Perhaps you have heard the phrase, “I just did not get much out of it.” People say this about certain workout programs, certain television shows, and in our context, they say this about religion. The question is focused on what they can get out of worshiping God. What do they have to gain? This is why there are thousands of churches who spend large amounts of money on setting up the perfect worship experience. The focus is on the production they can put on, the events they can have to keep people coming. It is trying to make God most attractive to people who might happen to visit or even to keep people attending. This focus is consumer based and has led to people being displaced and not having a church home, because they are looking for a God and worship experience that benefits them best.
God is not based on how we feel, and when we use how we feel or what we get out of worship as the criteria for religion we will never be satisfied. Ecclesiastes 2 paints a painfully plain picture that pleasure and possessions are just as meaningless as human philosophy and reason for the basis of our faith. Yet why do we think that if we had more of a budget, we would have more members? Or if we had the right brand or programs?
God is not concerned with having fair weathered followers who only show up when there are five-dollar bills on the pew. God does not want people who only show up to worship when they are feeling good or comfortable. God wants people who seek God and God alone. Who base their faith on God’s Word in the community of God’s people.
God calls us to repent from our feeling-based worship that is subject and private. God calls us to repent, and this means that faith in God is not how I feel when I am alone, but how I act toward God in relationship with God’s people.
God Calls Us to Repent from Our Expectations Aimed at God
Illusions and feelings both play into our expectations about who God is and what God does. In fact, expectations are the core sickness that illusions and feelings are symptoms of. Ecclesiastes 3 tells us that we are not in control. It begins with telling us that there is an appointed time for everything, and the one who set these times. The one who made these seasons is God not us. Verse 11 says, “He has made everything appropriate in its time. He has also set eternity in their heart, yet so that man will not find out the work which God has done from the beginning even to the end.”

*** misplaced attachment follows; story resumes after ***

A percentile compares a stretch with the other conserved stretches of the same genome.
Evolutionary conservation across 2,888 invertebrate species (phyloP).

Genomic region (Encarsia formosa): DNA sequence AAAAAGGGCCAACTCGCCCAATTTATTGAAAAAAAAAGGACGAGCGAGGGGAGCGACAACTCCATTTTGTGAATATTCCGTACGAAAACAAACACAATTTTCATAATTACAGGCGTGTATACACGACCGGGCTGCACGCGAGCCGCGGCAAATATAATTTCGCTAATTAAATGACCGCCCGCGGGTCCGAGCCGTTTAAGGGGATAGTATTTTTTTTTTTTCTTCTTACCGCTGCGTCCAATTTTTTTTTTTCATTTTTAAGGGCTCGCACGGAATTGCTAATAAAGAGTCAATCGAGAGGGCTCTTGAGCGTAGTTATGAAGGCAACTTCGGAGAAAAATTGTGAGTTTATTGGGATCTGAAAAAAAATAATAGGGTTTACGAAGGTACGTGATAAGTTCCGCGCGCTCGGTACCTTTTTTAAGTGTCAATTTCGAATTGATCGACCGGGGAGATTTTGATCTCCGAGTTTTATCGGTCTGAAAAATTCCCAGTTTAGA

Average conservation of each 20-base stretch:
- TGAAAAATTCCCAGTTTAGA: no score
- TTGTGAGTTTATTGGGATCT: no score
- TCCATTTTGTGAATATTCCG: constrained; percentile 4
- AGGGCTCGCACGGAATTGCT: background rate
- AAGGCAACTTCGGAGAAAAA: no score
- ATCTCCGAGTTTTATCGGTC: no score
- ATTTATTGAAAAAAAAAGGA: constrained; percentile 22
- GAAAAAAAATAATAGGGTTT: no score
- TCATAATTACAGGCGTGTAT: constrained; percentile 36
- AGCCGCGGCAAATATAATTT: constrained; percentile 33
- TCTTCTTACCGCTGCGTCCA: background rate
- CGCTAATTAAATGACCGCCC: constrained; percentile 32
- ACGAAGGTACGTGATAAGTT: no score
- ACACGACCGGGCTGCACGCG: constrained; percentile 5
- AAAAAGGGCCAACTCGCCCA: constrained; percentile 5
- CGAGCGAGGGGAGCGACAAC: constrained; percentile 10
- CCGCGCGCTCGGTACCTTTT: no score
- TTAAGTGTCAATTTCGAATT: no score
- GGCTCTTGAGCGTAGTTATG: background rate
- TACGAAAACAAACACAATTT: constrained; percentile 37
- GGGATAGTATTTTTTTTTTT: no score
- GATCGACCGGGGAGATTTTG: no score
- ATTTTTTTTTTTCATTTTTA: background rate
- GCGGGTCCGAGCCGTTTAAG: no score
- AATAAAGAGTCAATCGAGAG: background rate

The problem that Israel had and that we have is that we have reversed the order. We place the gifts that God has set as the definers of our reality. We place these expectations on the creation to define the Creator.
When I was coming home from England in 2019, I had very similar expectations aimed at God, myself, and this church. As we began talks about my position as head pastor, I had expectations that I would bring organization and that I would grow the church. I expected that because I was now pastor, God was going to faithfully provide more people to step in the doors of the church. If I build the space, hire the right positions, get the right advertisement, Lakeview Baptist would become a beacon to the community of Lacy Lakeview.
Then came a pandemic where everything shut down, and a whirlwind of other unfortunate events followed to where we are today. My expectations were shattered, not because I did not work or that I sat on my hands, but because I am not in control of God.
We pray fervently expecting God to give us that positive answer we want. We follow the pattern of reading our Bible, having devotions, helping with the church, and we expect that God is going to reward us in some way. Our expectant eyes have traded God for a future of prosperity. God will not be controlled by our actions. God is not defined by what we expect of him. God defines who he is by his love towards us in his revelation. We don’t get to decided what God will do based on what we do.
As Christians we have been given a daunting task and that is to trust God in all that God does. To Trust God means we repent from placing our own human expectations on the divine will of God. To trust God means we let go of what we define as successful or great and allow God to move as God sees fit.
When we expect things of God like expecting God likes our brand of worship better than another churches, or that God only appears when I feel God, than we are dooming ourselves to disappointment, our hearts have become crowded like the temple. Repenting of expectations means we are allowing Jesus to come into our hearts and clean out this mess and clutter of how we have illusioned, felt, and expected church to be. We are dying to ourselves for Christ to bring life.
I invite you to read and re-read this book of cleansing as we learn what it means to prepare our hearts for the Lord. Our first step is always repentance, to turn ourselves away from our illusions, feelings, and expectations and towards God coming to us. God is clearing away what we mistake for religion, what we mistake for Christianity, and most definitely what we mistake for God. When God clears this, when we finally let go of these false understandings, we now have the space, the ability, and most of all the freedom to hear the true Word of God.
Benjamin Fountain is currently the pastor of Lakeview Baptist Church in Lacy Lakeview, TX, where he has served in a multitude of roles since 2016.